A unique race of Hartweg's Iris is restricted to southern California's montane yellow pine forests in the San Bernardino, San Gabriel and San Jacinto mountains. It probably represents the southernmost populations of a once continuous distribution - now isolated from its nearest Sierra Nevada relatives since the end of the last Ice Age.
Other than its geographical separation, in most features I. hartwegii australis differs little from it relatives in the Sierra Nevada mountains. The spathes tend to be wider (average 7.9 mm, versus 5.2 mm for the species), the pedicle below the ovary shorter (average 28 mm, versus 47 mm), and except in the central eyespot, the color palette of the flower is limited to shades from purple to pale lavender.
During his term as president of the Society for Pacific Coast Native Iris, Richard Richards organized an expedition for Society members to the San Bernardino Mountains. His photos from 2006 (below) illustrate the appearance and habitat of Iris hartwegii's southern race.
Photo set and notes by Richard Richards, 2006
The Society's 2002 Minitrek to find Iris hartwegii australis in its natural habitat in Southern California took place shortly following serious local forest fires and several seasons of significant drought. Visitors had to search hard to find just a few blooming iris.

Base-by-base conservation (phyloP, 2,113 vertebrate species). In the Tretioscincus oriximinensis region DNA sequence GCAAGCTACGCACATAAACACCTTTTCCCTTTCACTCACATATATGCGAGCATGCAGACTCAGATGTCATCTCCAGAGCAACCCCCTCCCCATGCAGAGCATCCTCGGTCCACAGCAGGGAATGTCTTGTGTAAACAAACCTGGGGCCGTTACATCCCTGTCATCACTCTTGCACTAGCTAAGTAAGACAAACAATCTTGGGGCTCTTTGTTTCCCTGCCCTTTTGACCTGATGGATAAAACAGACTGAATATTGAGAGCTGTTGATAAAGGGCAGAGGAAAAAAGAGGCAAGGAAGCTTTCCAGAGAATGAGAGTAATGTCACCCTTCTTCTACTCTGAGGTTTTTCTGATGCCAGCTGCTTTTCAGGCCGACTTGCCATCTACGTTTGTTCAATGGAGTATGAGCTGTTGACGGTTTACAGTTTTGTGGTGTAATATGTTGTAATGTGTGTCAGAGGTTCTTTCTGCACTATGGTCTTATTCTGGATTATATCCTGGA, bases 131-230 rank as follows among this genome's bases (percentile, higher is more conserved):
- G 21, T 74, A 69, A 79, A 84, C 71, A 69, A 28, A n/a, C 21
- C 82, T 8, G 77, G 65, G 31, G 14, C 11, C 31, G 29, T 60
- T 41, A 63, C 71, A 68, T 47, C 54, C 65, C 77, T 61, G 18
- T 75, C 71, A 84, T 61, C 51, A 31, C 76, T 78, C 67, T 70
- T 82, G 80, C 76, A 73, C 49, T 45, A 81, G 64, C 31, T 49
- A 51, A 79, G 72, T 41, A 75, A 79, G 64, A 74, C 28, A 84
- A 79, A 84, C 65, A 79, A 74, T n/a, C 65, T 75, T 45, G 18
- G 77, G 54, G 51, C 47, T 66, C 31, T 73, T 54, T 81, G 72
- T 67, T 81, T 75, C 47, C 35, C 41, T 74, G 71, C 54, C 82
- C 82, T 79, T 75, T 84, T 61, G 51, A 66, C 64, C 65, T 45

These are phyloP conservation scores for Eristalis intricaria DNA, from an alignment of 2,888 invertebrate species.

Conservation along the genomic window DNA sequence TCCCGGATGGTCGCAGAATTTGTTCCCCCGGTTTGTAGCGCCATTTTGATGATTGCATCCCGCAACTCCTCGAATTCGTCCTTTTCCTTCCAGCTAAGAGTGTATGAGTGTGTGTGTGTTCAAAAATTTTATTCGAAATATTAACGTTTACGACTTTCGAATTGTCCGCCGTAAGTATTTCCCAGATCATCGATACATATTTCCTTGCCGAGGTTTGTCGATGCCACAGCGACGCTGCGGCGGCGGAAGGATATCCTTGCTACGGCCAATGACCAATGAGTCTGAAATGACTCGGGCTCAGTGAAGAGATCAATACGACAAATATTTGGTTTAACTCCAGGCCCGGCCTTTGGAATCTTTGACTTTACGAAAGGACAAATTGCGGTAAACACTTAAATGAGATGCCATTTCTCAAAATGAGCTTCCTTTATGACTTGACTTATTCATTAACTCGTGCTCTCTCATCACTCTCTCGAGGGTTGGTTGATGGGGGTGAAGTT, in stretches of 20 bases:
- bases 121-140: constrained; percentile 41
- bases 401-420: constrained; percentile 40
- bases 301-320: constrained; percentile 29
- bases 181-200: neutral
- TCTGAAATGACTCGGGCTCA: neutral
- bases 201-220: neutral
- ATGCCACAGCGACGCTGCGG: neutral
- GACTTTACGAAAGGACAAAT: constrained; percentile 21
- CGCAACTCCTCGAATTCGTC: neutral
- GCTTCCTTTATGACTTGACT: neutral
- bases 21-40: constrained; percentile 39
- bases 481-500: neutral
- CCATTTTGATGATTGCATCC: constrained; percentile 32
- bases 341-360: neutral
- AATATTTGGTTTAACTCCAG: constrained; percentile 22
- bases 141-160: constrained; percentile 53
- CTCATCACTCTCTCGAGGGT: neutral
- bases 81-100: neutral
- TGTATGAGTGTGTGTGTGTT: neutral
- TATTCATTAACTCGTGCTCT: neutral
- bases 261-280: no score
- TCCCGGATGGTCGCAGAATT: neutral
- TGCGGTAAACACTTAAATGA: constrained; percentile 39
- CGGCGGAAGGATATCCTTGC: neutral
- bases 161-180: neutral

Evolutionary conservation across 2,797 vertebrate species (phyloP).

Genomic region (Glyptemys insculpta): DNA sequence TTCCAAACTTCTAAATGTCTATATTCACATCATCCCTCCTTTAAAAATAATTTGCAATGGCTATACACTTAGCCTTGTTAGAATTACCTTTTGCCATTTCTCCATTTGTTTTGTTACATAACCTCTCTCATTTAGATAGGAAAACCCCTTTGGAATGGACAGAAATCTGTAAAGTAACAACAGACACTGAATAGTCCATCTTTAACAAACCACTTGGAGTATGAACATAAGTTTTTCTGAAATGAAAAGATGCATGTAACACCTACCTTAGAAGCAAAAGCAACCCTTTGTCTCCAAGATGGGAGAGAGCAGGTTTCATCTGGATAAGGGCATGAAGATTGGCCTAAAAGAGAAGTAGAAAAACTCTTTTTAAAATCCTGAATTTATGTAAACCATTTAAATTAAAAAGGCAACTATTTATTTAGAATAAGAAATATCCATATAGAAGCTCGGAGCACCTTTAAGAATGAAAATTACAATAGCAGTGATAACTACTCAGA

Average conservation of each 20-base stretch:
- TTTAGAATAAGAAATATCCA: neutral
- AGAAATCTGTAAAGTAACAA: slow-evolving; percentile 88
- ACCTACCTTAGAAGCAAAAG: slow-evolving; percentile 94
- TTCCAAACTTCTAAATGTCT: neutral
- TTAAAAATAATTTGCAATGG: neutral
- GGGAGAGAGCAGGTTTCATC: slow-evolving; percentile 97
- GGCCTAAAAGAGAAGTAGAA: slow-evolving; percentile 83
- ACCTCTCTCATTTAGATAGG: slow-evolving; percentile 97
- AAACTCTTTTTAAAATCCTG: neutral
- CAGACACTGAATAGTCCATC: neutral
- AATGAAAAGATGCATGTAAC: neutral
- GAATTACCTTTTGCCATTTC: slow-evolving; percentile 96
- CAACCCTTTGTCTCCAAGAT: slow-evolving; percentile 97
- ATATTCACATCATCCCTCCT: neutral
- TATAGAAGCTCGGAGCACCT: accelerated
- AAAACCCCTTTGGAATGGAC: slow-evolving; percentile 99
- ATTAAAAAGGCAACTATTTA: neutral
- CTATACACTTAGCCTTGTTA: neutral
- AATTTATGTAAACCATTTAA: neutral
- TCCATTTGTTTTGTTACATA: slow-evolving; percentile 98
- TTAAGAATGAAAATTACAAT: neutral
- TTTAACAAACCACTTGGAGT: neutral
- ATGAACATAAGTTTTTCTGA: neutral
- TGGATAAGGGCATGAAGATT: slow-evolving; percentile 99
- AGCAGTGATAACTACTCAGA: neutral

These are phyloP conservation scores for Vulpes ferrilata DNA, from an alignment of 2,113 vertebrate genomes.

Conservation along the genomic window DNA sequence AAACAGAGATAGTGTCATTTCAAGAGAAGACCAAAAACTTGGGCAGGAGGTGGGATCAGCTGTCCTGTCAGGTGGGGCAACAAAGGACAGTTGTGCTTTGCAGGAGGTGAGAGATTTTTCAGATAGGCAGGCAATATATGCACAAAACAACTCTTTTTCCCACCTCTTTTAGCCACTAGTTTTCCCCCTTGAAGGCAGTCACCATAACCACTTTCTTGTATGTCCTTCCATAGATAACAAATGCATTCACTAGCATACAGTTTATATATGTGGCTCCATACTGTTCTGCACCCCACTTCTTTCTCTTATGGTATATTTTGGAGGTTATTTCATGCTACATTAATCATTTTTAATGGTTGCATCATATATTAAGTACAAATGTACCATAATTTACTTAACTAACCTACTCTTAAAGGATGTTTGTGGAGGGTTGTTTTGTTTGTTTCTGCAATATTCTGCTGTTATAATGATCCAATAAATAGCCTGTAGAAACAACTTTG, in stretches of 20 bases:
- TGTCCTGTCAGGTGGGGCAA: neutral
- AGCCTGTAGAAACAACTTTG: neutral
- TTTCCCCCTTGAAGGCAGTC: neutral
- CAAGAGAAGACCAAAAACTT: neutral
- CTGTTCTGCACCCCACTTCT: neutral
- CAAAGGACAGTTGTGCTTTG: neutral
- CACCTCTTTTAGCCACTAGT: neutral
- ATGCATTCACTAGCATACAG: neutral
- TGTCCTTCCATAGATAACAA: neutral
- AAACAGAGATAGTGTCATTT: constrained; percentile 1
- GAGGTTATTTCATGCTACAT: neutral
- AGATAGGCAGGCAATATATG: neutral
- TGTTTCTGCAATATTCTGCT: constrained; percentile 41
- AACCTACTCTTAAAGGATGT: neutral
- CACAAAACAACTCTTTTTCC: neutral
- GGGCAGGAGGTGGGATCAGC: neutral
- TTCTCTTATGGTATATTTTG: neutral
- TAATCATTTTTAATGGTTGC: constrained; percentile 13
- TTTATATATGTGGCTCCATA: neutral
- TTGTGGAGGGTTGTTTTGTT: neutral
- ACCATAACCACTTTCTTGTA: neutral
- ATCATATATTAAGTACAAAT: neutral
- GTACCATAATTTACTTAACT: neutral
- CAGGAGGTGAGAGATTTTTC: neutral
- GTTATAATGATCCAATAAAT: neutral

In June, 2006, I again visited stands of this southern race of the Sierra, or Hartweg's Iris at the same sites around Barton Flat, in the San Bernardino Mountains. Adequate winter snows and rain had resurrected them. Here are some photos of what I saw. This is how they typically grow in a bed of yellow pine needles, like the other races of Sierra Iris found at intermediate elevations along California's Sierra Nevada mountains.
Southern Hartweg's Iris - Irus hartwegii pinetorum, San Bernardino County, California. Photos by Richard Richards, 2006. To see larger copies, click on the following links: Top row - [L], [C], [R]; Bottom row - [L], [C], [R].
The top three photos deal with the same "clump", such as clumps are in most cases. As you can guess, I liked the color very much. The fourth photo shows an attractive plant flowering in the reddish violet-to-purple range.
The bottom-middle scene provides a nice contrast between two different clones growing closely together. And the last photo shows that occasionally I. hartwegii australis can develop into something of a loose clump. This is as clumpy as I have ever seen it.